“All in all, nationwide injunctions have not been good for the rule of law,” Judge Sutton opined. “The sooner they are confined to discrete settings or eliminated root and branch the better.”
Legal analysts say nationwide injunctions by district judges were rare until this century.
In a speech in 2020, then-Deputy Attorney General Jeffrey Rosen said the Justice Department found just 12 injunctions issued during Mr. Bush’s eight years and 19 against President Obama over his eight years. But President Trump, just three years into his term at that point, had faced 55.
Mr. Rosen said that was an “unprecedented” level of judicial intervention, and he shot down suggestions from Mr. Trump’s critics that it was a symptom of a Trump administration unfamiliar with the law.
In many of those anti-Trump rulings, and indeed many of the decisions that have gone against Mr. Biden, the judges have wielded the APA, a 1946 law that requires federal decision-making to follow some basic good-governance rules.
Judge Drew B. Tipton delivered the first strike just six days into Mr. Biden’s tenure, ruling that the president’s Day 1 deportation pause was implemented in violation of the APA.
In the months that followed, more immigration policies would fall victim to the APA, including the president’s attempt to end Title 42. But the APA also snared environmental moves, such as Mr. Biden’s “pause” on new oil and gas leases, and some of the president’s vaccine mandate policies.
Mr. Biden’s defenders say his trouble isn’t with the law, but with judges appointed by Mr. Trump.
That was particularly true in a high-profile case earlier this year where U.S. District Judge Kathryn Kimball Mizelle, ruled the Biden team had exceeded its administrative powers in issuing a pandemic masking policy for public transportation systems such as Amtrak and airplanes.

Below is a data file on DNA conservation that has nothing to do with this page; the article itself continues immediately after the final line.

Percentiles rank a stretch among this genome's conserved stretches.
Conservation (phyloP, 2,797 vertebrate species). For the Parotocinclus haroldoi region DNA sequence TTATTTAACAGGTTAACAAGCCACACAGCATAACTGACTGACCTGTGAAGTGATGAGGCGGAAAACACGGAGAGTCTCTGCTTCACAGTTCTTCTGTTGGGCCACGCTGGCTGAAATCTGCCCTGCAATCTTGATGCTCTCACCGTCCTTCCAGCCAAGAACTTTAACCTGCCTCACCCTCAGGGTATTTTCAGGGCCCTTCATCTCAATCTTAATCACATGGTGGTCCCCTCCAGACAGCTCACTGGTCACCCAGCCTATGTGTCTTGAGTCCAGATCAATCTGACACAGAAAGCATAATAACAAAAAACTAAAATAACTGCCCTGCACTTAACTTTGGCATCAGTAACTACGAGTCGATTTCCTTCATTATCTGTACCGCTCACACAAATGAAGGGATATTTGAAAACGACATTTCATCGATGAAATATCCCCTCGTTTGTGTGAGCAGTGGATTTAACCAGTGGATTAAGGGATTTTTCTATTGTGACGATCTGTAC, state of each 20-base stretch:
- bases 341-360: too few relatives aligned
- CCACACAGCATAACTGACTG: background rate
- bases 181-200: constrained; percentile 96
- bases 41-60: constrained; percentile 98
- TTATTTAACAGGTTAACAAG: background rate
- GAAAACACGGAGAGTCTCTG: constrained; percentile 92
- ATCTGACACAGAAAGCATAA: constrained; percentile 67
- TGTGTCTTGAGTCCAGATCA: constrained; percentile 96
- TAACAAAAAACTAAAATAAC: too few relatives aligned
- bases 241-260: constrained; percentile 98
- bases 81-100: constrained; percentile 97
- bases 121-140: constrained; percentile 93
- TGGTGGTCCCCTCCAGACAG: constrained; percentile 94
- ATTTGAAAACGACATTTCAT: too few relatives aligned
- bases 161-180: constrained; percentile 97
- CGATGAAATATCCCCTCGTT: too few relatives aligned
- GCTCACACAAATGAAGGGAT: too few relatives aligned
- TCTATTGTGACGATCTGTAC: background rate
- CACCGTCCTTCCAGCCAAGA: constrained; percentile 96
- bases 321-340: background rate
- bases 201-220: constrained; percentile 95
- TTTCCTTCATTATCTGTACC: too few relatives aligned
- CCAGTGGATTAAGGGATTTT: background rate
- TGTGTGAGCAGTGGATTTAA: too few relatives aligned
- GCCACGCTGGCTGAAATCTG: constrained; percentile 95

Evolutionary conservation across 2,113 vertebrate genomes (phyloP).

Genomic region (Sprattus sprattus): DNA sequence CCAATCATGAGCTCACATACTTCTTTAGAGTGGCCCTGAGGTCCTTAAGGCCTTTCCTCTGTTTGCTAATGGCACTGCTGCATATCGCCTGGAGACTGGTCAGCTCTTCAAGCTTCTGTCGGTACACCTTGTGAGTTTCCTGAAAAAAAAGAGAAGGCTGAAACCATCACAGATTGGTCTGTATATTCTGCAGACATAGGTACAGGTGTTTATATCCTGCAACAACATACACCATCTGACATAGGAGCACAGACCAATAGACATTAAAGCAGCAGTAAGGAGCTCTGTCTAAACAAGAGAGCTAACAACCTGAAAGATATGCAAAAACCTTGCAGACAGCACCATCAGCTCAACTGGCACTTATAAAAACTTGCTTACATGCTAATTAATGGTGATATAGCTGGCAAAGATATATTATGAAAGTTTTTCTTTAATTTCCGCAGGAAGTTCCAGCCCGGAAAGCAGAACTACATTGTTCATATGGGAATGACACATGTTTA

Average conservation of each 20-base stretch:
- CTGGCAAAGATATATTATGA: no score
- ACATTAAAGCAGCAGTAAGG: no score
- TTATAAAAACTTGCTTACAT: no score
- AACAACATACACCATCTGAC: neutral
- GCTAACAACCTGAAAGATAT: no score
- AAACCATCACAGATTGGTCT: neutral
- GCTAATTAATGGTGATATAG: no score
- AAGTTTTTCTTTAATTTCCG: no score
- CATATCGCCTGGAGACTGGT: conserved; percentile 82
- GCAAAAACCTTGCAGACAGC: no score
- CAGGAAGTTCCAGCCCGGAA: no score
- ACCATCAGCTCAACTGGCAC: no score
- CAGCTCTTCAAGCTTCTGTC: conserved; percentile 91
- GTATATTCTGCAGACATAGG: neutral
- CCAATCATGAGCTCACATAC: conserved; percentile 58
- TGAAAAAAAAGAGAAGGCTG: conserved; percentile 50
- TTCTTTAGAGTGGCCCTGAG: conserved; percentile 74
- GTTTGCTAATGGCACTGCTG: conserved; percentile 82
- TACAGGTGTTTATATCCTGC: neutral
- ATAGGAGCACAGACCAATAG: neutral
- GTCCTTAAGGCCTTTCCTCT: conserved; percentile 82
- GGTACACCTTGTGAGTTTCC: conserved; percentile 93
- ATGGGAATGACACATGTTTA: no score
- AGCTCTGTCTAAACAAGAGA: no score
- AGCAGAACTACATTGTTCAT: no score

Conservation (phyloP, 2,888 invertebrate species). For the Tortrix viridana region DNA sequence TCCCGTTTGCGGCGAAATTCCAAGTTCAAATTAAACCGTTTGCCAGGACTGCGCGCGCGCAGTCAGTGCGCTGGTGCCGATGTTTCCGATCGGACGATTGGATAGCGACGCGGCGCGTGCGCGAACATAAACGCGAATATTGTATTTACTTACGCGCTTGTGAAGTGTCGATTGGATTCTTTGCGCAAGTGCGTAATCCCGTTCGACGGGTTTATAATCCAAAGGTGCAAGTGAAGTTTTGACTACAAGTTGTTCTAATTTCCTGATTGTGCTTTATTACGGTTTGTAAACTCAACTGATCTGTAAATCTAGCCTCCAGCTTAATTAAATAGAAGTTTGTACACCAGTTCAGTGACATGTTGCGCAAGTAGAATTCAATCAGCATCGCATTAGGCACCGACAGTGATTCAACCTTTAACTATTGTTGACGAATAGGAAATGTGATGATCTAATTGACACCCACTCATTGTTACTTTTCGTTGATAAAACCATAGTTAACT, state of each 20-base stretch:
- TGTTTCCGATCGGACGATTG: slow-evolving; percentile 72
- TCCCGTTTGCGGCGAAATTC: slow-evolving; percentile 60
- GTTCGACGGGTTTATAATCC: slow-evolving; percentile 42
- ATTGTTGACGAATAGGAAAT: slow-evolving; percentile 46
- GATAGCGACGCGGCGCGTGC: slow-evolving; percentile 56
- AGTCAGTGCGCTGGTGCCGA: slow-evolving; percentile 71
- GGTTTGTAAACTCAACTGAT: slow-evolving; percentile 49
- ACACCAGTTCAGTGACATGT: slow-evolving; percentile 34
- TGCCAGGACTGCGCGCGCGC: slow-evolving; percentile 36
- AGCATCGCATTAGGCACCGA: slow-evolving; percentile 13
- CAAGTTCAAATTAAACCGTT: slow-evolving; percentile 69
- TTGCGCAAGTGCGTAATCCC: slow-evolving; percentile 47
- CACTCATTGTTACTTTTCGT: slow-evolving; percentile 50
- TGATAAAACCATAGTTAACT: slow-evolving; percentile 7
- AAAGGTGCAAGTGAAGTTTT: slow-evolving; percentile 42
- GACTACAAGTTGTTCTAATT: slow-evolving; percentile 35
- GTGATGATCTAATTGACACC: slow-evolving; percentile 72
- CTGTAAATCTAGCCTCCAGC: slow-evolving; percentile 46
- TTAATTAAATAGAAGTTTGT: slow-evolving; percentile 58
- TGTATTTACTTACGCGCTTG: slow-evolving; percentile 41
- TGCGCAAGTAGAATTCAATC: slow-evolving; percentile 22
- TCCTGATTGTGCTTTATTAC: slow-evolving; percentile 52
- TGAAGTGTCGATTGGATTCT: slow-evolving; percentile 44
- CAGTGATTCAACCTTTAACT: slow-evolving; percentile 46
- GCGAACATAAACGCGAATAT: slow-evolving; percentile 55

Judge Mizelle issued a “vacatur” of the Biden policy, which while technically not a nationwide injunction still reset the national policy.
The tsk-tsking from the White House and other mask proponents after Judge Mizelle’s ruling was withering.
“Public health decisions shouldn’t be made by the courts. They should be made by public health experts,” Jen Psaki, the White House press secretary at the time.
Other responses were more personal.
“Trump’s worst judge just made travel a MAGA nightmare,” thundered Lawrence O. Gostin, a Georgetown University professor, in a piece for the Daily Beast.
Judge Mizelle’s legal reasoning has gotten less attention than her own personal history.
Mr. Trump nominated her to the court at 33, the youngest of his picks. She was rated “not qualified” by the American Bar Association, which said she didn’t have enough experience under her wing to be a judge.
The Biden administration is appealing her decision to the 11th U.S. Circuit Court of Appeals but has not moved to expedite the case, leading some legal analysts to conclude the administration is privately more amenable to the judge’s decision than it has publicly said.
But Kimberly Humphrey, senior legislative counsel at Alliance for Justice, said the ruling sets a bad precedent for future pandemics and must be erased from the books.
“We can only hope higher courts will show just how wrong she got it,” Ms. Humphrey said.
“Sadly, her decision will likely only elevate her in the eyes of Republican Senators, who could very well decide to give her a promotion if they are empowered to do so,” she added.
Mike Davis, founder of the Article III Project and a former clerk to Justice Neil M. Gorsuch, said Judge Mizelle is “brilliant” and clerked at the district and appellate court levels — as well as the Supreme Court for Justice Clarence Thomas.
“She is young and she is brilliant. Her age doesn’t make a difference as she just proved with her brilliant opinion,” he said. “You can be young and qualified…age is not a substitute for brilliance.”